The Sport I Love So Well - Kevin McCarron
So how does a proud 25 year old Irishman come to be playing for England in the first European Pitch and Putt Team Championships? fippa.org was delighted to catch up with Kevin McCarron to find out.
"I was based in Harrow and Wealdstone at the time," reminisces Kevin, who won the Munster Strokeplay championhip in a famous six-way play-off in 1993. "Martin Gallagher took a shine to me," remembers Kevin of the Londoner of Irish descent (parents from Sligo and Down) who ran a large Painting Contactors in the UK's capital at the time.
"We painted all sorts - houses, apartments, offices," describes McCarron. "I remember one apartment block. It was overlooking Lords Cricket Ground. I watched a few cricket matches during that time!"
McCarron comes from a large Irish family. " I have six brothers and two sisters," confirms Kevin, whose brother Declan McCarron has been a Dutch (and Irish intermediate) Strokeplay champion. Another brother James McCarron, already established in the UK "was very good to me," says Kevin of the latter's four year sojourn in London (1999-2003).
The answer to the original question we posed above is actually the solution to many a Pitch and Putt conundrum. It is Willie Parker - such was the wide-ranging multinational influence of the late, great, lamented Pitch and Putt pioneer and coach.
"I had played a bit of golf in England, but not Pitch and Putt," explains Kevin. "Then I was playing soccer with a few lads and they mentioned that there was a Pitch and Putt course up the road, near Stanmore."
"I took the bus up to Stanmore. The course (Centenary Park) was only a few stops away. I saw this lad in the kiosk giving out clubs, ice cream and soft drinks. I said to myself, 'I know him', So I go up to him and say 'You're from Cork.'" "You're Derry McCarthy's friend," says Willie Parker. And a friendship was born.
Kevin would play Centenary Park and, when Willie had finished his shift, the pair would head for the local "Golden Arches". Kevin gleefully recalls their regular get-togethers, "Willie loved the McDonalds burger!" In March 1999, Willie Parker broached his suggestion. The Trials for the England team for the European championships were coming up - Kevin should enter.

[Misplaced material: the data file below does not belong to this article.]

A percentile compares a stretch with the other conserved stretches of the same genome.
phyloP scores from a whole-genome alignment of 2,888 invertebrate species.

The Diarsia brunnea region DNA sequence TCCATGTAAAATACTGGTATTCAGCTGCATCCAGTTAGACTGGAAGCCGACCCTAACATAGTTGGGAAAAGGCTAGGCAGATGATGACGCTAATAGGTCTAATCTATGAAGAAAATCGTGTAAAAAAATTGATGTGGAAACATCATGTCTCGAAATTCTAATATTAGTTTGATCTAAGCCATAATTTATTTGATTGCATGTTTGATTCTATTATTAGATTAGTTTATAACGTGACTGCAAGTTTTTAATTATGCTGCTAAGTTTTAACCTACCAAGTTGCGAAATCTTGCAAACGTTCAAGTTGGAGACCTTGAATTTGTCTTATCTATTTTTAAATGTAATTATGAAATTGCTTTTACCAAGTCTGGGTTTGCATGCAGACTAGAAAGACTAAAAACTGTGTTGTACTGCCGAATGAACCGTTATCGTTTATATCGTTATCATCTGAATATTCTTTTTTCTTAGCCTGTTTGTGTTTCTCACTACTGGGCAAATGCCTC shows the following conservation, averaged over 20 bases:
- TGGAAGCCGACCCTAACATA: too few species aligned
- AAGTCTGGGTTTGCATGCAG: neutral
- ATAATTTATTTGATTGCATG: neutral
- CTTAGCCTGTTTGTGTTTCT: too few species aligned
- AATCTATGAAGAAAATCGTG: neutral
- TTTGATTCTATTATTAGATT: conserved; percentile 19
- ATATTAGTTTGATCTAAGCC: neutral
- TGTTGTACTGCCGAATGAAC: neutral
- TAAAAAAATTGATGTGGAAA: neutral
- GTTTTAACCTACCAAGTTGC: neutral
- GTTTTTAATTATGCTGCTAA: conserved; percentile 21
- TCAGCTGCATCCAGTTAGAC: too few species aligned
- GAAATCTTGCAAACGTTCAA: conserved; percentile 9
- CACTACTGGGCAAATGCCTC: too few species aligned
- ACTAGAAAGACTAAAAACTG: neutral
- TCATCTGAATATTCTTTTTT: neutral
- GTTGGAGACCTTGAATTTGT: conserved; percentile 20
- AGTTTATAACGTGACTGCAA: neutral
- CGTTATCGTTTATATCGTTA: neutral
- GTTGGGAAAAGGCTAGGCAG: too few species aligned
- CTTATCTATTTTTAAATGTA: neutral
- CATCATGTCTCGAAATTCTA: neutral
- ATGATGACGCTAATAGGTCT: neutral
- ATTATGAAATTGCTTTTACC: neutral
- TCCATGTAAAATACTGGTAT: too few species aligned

Initially Kevin demurred. "I spoke of 800 years of pain for the Irish at the hands of the English and felt I couldn't play for England." But Parker was insistent. "Willie talked about the fifties and sixties," says Kevin, "and how jobs in England kept many an Irish family fed."
And so come June 1999, Kevin McCarron from Listowel, Co. Kerry, Ireland lined-up alongside David Bugg, Joe James, Keith Fletcher and Bill Skingsley for England in the I European Pitch and Putt Team Championships at Chelmsford.
"Liam O'Donovan and Derry McCarthy were ribbing me about playing for England in the hotel bar before the tournament," laughs Kevin. So the Listowel man launched into the singing of some rousing Irish ballads. The debutant Dutch team members were bemused.
"My father was from Derry and my mother hails from Donegal," says Kevin as he quotes from Phil Coulter's famous song "The Town I Loved So Well" to describe his father's employment sitiation, which led to him moving his family to Kerry when he got a job in the Tarbert Power Station. Kevin was actually born in Derry before the move south, adding further intrigue to the question of his eligibility to play for England.
"We beat Italy 3-2. My putt won it - a 10 foot putt down the green," beams Kevin of the opening day of Euro '99. That was against Alessandro Merletti. The English then beat the Dutch comfortably to make the semi-final. "We beat Catalonia 3-2," recalls Kevin of that last four encounter, in which he contributed a vital singles victory over crack Catalan James Marshall.
"We should have beaten them," muses Kevin, 21 years on, bemoaning playing partner Joe James' performance with the short stick in the final foursomes against Ireland's Liam O'Donovan and Derry McCarthy. Kevin recalls the inclement weather that formed the backdrop for the final. "I remember Frank Smith's umbrella got struck by lightning. I joked to Derry and Liam that the gods were striking me down for playing against Ireland!" laughs Kevin. "Joe James thought I was serious!"
"Derry got four of the first five on a tough course and it was all over," bemoans Kevin of his singles loss against the Killarney colossus who was on the top of his form in 1999.
Kevin continued to play at Centenary Park after 1999 but, as the BPPA focus moved north to Cambridgeshire for a couple of years, he didn't get involved in the international team again. Now back in Listowel, he's still deeply immersed in Pitch and Putt and, as Juvenile Officer, masterminded Kerry's success in the All Ireland Juvenile Inter-County of 2019. Kevin's son Bobby McCarron was a member of that team. Bobby has been showing lots of promise, also winning last year's Munster Juvenile Matchplay Championship Plate.
And Kevin McCarron promises that we haven't seen the last of Dad on a Pitch and Putt course either.